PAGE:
RicelandMeadows


Bee Happy
June 5, 2013, 10:58 pm
Filed under: June 2013 | Tags: , ,
My Bee tree

My Bee tree

June 5, 2013

I got a phone call from a young man whom I have known for many years. He asked me if I could get bees out of a tree. He was to cut the tree down, but it ws full of honey bees.

We talked on the phone and I agreed to come look and see what I could do. The tree was a huge soft maple. It was a multi-stemmed tree. The trunk was over eight feet at its base. The tree stayed that thick for about four feet, then branched off into five large trunk pieces.

The bees were about thirty feet off of the ground. They were going in and out of the tree in two spots. The openings were about six feet apart. The openings were what was left of two old rotten branches, but made perfect doors for the bees.

We decided to just take the whole tree section rather than fell the tree and smash the bee’s home. The top section of the standing tree was a piece fifteen feet long. We cut it off four feet above the top opening in the tree trunk. We cut right through a section of honeycomb.

Holy crap! We were scrambling, but the day was very chilly and bees were real slow. We slapped a piece of pre-cut plywood over the two openings. Thank goodness for a power screwdriver and the cold… none of us were stung!

Next we had to take the bottom section of the tree down. We went about eight feet below the bottom bee doorway. A crane held the tree trunk while we cut through the hulking mass. Success! The center of the section we cut was a dark brown indicating rot, but it was still intact. I now had the entire bee home, in an eighteen foot log, laying on my trailer.

I did forget to mention that we stuffed cotton rags in the bee holes and duct taped them closed. This way I would leave no bees behind … and no bees would leave their stinger in my behind 😮  It worked out to be a great deal!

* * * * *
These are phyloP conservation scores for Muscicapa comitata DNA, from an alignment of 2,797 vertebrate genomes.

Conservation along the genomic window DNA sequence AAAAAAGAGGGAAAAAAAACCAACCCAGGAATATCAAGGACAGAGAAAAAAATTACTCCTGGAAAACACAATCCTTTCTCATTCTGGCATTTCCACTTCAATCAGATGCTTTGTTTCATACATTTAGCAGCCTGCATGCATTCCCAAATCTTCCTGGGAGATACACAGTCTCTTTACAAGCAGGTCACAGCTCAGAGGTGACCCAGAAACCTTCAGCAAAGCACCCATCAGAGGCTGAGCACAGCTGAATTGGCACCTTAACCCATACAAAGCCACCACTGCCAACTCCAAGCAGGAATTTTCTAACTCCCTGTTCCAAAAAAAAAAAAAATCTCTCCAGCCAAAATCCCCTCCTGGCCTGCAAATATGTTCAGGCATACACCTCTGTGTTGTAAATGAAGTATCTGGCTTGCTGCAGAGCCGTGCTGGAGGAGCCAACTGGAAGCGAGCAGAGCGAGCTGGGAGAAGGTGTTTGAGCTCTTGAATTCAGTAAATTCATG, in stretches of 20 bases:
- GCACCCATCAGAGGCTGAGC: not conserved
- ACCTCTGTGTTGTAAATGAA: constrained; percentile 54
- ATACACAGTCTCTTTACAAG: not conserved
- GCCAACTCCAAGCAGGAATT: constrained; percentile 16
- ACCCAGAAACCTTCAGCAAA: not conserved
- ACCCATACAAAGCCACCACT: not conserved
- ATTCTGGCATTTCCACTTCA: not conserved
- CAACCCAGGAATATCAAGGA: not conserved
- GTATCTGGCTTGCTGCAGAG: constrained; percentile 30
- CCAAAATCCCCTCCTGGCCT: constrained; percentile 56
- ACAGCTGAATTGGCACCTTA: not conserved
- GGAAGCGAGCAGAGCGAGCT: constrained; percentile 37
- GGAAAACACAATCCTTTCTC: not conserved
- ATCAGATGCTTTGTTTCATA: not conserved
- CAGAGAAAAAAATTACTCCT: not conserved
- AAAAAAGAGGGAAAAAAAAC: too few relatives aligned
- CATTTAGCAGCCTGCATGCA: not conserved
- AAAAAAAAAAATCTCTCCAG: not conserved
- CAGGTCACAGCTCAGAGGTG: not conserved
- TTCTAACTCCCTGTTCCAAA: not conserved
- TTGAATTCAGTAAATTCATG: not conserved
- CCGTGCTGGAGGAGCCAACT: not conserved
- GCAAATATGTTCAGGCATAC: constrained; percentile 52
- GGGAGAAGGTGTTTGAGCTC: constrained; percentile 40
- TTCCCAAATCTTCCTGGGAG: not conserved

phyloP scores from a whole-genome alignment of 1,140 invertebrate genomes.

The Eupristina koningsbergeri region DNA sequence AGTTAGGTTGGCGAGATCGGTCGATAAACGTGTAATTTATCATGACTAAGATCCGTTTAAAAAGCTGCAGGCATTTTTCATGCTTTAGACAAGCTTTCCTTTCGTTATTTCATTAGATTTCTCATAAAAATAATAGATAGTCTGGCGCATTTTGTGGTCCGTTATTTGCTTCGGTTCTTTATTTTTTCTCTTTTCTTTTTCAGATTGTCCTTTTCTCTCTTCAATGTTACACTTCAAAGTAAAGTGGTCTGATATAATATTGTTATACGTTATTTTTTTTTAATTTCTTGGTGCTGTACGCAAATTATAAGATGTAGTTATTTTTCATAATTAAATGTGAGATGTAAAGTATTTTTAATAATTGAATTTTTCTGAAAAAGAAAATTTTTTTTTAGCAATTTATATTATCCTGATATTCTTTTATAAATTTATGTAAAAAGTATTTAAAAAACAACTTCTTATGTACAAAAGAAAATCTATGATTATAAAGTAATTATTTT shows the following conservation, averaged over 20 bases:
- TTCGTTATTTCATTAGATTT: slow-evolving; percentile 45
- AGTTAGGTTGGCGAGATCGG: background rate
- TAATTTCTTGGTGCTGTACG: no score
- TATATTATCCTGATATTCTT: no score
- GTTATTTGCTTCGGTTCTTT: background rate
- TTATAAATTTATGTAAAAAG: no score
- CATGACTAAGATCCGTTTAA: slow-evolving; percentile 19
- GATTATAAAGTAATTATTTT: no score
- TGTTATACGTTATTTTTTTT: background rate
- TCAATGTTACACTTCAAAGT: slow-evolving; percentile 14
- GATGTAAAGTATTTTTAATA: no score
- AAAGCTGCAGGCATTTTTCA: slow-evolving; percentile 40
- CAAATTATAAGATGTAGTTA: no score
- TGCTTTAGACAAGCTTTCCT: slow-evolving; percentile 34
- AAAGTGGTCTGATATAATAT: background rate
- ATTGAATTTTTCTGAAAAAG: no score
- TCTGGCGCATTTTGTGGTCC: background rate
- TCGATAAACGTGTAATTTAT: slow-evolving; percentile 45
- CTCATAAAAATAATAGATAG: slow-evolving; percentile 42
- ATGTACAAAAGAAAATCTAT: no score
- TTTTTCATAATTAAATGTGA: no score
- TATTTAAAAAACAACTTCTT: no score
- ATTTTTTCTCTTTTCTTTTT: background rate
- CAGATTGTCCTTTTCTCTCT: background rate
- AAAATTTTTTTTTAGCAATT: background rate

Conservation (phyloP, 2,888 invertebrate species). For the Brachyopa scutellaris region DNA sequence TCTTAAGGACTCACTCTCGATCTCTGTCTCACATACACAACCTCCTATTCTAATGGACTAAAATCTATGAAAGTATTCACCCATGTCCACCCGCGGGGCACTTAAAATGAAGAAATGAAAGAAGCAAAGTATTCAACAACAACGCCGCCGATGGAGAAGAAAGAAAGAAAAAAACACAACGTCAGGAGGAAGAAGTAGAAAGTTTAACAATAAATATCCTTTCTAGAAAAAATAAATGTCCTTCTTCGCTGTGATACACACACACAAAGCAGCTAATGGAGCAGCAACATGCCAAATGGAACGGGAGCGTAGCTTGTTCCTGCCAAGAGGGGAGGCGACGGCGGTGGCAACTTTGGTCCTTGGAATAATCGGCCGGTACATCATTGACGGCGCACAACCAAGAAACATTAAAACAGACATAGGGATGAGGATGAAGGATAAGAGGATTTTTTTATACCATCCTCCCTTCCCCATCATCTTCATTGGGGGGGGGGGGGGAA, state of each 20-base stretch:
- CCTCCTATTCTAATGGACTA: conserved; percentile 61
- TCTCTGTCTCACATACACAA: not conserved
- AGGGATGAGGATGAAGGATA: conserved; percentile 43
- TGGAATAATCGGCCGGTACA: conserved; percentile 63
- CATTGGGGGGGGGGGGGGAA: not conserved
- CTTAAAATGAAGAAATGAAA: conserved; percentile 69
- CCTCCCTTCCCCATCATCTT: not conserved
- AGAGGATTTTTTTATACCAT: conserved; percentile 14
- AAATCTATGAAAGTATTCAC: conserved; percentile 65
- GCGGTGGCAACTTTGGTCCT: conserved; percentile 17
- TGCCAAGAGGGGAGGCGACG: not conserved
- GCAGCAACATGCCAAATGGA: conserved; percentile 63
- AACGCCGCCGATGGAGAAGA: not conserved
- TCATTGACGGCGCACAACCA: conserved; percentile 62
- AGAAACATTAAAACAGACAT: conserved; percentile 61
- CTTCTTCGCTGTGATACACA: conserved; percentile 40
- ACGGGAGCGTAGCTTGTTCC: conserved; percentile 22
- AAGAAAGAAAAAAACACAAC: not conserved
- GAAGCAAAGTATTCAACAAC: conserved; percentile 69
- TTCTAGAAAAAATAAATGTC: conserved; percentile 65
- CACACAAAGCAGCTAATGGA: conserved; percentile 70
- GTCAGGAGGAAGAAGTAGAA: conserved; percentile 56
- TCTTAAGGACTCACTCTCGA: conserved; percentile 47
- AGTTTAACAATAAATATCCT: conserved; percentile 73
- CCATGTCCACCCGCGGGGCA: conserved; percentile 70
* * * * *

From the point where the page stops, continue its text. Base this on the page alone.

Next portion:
I brought the bee tree home to the farm. The bees were a bit rattled from the trip, but no worse for wear. Their house, I am sure looks a little bit different now that it is sideways!

I placed the tree out back near my woodpile. The holes are oriented towards the east and south. I laid it on a couple of logs so as to be able to work on re-homing the bees at a later date. Once the log was in place, I cut the duct tape and pulled the rags out of the holes.

I resisted the urge to look into the openings. This proved to be a good idea as several hundred pissed off bees flew out of their sideways house to attack the intruder who had caused all the havoc. I simply walked away letting them sort it all out for themselves.

Today the bees are happily and busily going in and out of the tree. They seem no way near as frustrated as they were that first morning. They are flying all over the fields of blooming clovers and plants on the farm. The job of getting them into more traditional hives will wait for a nice day when I have some time … and hopefully they will have patience.

I have no idea how much honey is in that tree, but I will estimate the comb to be at least 12 feet in length and eighteen to twenty inches across. Talk about a gold mine! That tree is laden with pure golden honey…to say nothing about the large colony of bees that I will split into at least two to three hives….. Now, that is something to  “Bee Happy” about  😮

 


2 Comments so far
Leave a comment

My worst nightmare…BEES! But at least they are the good kind! Do you sell your honey?

Comment by jkrysa@visitashtabulacounty.com

Yes, my dear reader, we do sell honey. I am going to put another batch in the solar extractor tomorrow 😮

Comment by ricelandmeadows




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